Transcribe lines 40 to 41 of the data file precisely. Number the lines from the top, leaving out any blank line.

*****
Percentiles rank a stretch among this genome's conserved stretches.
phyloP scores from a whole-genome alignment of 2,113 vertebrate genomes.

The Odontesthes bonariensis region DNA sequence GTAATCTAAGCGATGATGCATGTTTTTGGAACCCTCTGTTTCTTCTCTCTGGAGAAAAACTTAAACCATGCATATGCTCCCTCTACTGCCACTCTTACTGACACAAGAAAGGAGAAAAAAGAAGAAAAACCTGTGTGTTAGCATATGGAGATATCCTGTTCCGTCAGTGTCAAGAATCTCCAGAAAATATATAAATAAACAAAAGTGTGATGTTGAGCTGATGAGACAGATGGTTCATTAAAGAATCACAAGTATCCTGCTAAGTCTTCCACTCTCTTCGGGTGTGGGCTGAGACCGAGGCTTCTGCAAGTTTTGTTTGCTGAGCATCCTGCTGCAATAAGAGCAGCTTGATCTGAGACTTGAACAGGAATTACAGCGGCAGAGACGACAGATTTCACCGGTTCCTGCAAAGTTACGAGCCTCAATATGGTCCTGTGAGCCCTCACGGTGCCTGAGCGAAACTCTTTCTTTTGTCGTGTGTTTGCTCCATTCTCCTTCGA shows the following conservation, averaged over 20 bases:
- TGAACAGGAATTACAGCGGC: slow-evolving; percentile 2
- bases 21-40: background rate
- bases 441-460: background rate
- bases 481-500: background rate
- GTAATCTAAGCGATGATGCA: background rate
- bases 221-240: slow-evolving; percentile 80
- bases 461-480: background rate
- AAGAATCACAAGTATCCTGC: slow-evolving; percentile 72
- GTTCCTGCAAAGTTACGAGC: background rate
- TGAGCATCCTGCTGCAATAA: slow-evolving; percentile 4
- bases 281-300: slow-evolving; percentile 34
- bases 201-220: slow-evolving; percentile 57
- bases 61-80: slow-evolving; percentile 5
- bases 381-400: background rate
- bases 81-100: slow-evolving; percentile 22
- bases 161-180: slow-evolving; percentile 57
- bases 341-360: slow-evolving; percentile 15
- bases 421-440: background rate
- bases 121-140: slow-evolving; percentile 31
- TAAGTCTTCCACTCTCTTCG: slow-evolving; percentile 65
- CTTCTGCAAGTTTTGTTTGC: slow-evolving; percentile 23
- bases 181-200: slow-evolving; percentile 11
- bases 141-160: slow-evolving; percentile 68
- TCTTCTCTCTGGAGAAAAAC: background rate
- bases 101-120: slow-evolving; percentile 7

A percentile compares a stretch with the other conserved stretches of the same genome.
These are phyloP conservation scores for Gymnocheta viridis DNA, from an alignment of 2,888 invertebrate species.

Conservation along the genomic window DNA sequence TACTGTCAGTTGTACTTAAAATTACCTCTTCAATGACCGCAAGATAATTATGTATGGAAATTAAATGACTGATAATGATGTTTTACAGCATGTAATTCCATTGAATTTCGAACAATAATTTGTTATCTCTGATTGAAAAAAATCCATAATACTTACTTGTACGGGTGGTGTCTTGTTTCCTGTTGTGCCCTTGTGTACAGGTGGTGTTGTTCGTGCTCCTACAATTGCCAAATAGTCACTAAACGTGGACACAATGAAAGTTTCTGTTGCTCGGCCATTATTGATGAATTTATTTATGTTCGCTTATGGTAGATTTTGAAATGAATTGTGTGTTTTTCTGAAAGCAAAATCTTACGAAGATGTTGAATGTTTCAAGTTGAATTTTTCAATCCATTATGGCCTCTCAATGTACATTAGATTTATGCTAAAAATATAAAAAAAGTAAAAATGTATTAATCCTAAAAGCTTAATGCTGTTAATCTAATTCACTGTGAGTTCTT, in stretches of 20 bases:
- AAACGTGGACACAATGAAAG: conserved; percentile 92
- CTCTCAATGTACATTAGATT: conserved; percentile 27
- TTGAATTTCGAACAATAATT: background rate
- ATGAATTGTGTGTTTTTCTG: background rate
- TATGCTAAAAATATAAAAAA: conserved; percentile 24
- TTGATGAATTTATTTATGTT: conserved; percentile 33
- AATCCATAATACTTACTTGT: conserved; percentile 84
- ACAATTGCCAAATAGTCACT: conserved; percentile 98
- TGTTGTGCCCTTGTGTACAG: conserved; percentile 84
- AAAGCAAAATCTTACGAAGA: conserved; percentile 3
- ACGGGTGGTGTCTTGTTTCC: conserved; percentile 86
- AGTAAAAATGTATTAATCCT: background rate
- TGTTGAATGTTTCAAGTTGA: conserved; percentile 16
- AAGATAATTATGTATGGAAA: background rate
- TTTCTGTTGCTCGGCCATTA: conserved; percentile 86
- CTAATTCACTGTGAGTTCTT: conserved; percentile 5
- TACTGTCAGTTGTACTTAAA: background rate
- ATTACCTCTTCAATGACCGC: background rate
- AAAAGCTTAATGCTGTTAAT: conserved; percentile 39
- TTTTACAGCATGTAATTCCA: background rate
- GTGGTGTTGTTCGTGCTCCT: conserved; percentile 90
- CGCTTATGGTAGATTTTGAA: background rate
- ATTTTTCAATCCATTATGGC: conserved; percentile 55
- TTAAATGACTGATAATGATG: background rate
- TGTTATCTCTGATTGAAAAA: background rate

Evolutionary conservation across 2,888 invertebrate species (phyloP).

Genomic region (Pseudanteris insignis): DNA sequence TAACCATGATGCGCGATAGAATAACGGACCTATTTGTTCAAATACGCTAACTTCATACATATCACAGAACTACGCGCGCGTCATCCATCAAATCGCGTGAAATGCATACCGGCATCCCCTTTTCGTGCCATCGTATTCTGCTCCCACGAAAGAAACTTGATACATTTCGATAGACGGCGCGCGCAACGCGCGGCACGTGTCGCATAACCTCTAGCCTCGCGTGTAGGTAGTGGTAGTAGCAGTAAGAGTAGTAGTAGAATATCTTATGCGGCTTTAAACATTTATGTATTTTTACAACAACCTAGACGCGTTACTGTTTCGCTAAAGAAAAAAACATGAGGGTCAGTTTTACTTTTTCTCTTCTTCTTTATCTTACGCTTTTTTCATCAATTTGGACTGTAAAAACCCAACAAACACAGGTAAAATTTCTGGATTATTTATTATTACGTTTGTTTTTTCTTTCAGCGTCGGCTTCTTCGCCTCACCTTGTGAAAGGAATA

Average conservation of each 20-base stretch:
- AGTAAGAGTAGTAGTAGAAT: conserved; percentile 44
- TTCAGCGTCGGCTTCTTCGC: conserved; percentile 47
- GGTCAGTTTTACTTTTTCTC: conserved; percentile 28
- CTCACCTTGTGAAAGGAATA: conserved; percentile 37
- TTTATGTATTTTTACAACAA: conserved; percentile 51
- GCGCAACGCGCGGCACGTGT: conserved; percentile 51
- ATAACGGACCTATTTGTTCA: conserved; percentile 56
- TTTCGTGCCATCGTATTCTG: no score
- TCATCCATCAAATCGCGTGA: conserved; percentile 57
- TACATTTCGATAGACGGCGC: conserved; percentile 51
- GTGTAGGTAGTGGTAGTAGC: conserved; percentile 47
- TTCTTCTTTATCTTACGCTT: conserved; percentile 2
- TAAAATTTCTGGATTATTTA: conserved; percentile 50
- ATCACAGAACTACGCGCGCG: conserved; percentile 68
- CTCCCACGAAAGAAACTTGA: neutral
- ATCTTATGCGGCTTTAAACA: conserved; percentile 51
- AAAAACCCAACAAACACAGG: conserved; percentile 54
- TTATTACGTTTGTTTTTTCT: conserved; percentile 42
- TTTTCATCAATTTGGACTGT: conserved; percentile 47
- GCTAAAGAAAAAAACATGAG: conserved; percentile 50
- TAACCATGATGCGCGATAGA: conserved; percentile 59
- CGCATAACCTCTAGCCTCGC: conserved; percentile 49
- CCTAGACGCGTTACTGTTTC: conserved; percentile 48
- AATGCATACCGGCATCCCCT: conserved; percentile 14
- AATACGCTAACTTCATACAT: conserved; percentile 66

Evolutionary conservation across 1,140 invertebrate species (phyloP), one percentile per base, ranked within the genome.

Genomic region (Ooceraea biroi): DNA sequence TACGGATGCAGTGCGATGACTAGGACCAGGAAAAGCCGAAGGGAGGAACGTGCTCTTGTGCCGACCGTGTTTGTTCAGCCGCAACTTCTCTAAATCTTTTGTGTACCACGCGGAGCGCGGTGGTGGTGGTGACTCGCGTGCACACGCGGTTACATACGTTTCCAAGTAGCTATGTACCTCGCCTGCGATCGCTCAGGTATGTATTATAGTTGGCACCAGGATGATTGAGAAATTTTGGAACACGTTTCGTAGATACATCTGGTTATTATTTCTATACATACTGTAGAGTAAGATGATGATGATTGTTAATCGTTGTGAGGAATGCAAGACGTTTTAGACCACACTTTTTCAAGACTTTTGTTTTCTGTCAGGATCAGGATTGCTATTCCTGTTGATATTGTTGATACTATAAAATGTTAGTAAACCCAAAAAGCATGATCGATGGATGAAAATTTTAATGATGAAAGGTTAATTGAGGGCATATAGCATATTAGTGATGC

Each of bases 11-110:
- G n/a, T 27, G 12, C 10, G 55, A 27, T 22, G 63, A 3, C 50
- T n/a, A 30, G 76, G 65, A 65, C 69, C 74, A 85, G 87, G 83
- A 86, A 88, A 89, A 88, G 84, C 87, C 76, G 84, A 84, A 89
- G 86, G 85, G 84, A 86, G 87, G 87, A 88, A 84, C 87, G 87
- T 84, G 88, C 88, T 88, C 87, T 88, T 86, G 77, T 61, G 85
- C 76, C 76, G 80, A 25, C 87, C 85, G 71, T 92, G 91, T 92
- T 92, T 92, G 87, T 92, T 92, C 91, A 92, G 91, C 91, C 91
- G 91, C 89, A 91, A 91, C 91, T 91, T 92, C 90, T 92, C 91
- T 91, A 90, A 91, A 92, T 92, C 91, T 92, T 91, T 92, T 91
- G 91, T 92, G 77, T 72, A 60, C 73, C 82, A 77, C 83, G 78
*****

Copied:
- TGTTGTGCCCTTGTGTACAG: conserved; percentile 84
- AAAGCAAAATCTTACGAAGA: conserved; percentile 3